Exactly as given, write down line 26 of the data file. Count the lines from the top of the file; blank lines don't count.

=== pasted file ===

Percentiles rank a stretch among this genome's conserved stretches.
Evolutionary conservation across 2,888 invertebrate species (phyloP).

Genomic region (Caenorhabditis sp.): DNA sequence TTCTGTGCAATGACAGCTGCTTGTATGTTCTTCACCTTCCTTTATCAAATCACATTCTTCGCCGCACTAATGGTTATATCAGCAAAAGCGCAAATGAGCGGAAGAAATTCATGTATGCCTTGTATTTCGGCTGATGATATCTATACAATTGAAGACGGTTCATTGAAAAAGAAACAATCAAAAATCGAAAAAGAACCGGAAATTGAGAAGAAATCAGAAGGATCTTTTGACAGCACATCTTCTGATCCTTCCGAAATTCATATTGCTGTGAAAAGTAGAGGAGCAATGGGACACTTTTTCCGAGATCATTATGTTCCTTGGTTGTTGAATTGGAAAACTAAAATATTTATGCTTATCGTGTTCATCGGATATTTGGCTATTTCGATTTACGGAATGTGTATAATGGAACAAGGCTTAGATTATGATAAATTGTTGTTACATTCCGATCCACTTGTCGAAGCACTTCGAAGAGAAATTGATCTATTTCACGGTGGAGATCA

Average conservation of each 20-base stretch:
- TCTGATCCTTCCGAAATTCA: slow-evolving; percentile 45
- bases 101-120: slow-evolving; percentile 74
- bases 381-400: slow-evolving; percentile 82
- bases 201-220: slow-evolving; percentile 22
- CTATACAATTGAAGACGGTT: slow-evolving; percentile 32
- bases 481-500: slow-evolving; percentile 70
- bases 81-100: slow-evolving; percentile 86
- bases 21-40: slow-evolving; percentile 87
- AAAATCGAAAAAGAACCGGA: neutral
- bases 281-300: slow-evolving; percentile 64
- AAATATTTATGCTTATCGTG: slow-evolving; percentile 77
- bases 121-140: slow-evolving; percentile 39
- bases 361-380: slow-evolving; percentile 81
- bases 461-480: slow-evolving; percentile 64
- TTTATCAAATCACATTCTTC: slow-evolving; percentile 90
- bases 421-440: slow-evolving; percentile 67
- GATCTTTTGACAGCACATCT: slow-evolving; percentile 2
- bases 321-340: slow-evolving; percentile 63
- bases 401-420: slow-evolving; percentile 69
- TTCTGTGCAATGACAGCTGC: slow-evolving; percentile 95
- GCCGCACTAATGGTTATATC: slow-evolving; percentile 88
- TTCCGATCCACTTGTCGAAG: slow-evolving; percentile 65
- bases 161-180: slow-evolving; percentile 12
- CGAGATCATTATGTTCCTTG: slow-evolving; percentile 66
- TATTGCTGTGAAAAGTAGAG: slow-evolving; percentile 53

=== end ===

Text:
- TTCCGATCCACTTGTCGAAG: slow-evolving; percentile 65